William Nunn Lipscomb Jr., emeritus professor and winner of the Nobel Prize in chemistry in 1976, died at age 91 in Cambridge, Mass., on Thursday (April 14) of pneumonia and other complications resulting after a fall.
Lipscomb was professor of chemistry at Harvard from 1959 to 1971, Abbott and James Lawrence Professor of Chemistry from 1971 to 1990, and Abbott and James Lawrence Professor of Chemistry Emeritus, since his retirement in 1990.
According to The Royal Swedish Academy of Sciences, his studies of boranes and related chemical compounds “enormously enriched” the field and provided scientists with “a deeper insight into the nature of chemical bonding.”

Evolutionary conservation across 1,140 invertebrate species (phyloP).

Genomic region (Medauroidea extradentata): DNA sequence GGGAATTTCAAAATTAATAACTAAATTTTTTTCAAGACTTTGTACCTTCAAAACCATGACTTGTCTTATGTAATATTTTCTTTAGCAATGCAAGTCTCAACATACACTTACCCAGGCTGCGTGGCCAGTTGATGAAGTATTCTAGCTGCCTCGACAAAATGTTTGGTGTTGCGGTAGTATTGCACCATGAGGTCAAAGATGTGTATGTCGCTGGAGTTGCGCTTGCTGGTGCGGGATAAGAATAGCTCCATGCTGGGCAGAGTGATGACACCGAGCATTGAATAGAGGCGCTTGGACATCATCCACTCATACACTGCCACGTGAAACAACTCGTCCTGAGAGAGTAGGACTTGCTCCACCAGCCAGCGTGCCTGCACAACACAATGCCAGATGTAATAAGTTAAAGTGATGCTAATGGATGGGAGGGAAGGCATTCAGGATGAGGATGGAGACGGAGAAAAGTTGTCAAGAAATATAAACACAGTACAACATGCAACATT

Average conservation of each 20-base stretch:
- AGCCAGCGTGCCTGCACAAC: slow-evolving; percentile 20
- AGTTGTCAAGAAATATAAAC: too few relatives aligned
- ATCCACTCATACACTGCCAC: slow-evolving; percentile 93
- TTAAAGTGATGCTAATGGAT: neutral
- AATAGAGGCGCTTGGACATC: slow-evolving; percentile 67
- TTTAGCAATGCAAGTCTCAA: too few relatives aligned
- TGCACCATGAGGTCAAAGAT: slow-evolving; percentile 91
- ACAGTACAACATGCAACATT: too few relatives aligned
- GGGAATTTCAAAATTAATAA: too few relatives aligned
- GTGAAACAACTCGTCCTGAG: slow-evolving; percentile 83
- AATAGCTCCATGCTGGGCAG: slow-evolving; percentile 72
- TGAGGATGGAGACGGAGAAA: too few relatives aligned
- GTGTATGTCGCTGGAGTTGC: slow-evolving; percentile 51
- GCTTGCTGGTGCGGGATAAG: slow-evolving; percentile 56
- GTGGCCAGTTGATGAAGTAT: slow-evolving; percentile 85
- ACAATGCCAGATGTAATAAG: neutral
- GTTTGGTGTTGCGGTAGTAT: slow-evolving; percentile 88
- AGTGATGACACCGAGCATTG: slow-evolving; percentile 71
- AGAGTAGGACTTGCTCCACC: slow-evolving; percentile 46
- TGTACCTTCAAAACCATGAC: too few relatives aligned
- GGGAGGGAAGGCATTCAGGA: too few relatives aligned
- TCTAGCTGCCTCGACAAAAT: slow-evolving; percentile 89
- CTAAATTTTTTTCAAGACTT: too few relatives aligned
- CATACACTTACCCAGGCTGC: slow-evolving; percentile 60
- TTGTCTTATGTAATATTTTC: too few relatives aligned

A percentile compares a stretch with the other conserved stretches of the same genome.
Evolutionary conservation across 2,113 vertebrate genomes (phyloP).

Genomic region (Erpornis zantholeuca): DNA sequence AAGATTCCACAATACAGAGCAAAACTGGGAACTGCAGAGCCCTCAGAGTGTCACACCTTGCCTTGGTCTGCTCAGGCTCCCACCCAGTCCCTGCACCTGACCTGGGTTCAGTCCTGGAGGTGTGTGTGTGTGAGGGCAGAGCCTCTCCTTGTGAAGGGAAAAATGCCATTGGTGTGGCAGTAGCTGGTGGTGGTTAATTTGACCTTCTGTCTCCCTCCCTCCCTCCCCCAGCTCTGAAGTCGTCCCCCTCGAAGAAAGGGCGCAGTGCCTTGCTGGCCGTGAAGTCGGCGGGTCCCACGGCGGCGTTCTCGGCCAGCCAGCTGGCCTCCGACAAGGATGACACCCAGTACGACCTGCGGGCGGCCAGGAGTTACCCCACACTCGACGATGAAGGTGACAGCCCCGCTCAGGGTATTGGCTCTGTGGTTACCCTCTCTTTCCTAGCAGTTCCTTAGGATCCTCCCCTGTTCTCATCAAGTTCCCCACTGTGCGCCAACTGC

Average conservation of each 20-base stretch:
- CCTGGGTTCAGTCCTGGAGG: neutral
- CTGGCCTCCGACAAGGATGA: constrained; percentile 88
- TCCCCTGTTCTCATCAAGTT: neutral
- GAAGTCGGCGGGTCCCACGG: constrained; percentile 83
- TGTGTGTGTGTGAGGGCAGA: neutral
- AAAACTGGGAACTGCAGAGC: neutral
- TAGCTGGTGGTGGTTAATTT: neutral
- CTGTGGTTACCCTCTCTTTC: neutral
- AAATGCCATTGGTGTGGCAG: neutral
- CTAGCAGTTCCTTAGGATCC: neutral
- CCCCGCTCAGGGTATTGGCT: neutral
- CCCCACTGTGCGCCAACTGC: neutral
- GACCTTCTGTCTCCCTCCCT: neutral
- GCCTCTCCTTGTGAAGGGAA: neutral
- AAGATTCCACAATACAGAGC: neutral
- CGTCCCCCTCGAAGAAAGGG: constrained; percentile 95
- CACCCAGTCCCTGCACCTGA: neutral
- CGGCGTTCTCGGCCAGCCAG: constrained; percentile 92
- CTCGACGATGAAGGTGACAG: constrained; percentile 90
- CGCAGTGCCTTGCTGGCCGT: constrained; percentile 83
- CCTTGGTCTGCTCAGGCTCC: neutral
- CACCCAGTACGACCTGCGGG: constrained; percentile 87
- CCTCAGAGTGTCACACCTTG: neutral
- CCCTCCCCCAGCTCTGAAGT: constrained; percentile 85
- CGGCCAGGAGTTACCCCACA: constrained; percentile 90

Years later, during his retirement, Lipscomb participated in the gentle mockery of this accomplishment by joining other Nobel laureates as participants in the Ig Nobel Prize ceremonies, held in Harvard’s Sanders Theatre.
Lipscomb was born in Cleveland and grew up in Lexington, Ky. He earned a bachelor of science in chemistry at the University of Kentucky in 1941 and a Ph.D. in chemistry at the California Institute of Technology in 1946. Before arriving at Harvard, he taught at the University of Minnesota from 1946 to 1959. He is survived by his wife, Jean. He also is survived by three children, including two from an earlier marriage, as well as three grandchildren, and four great-grandchildren.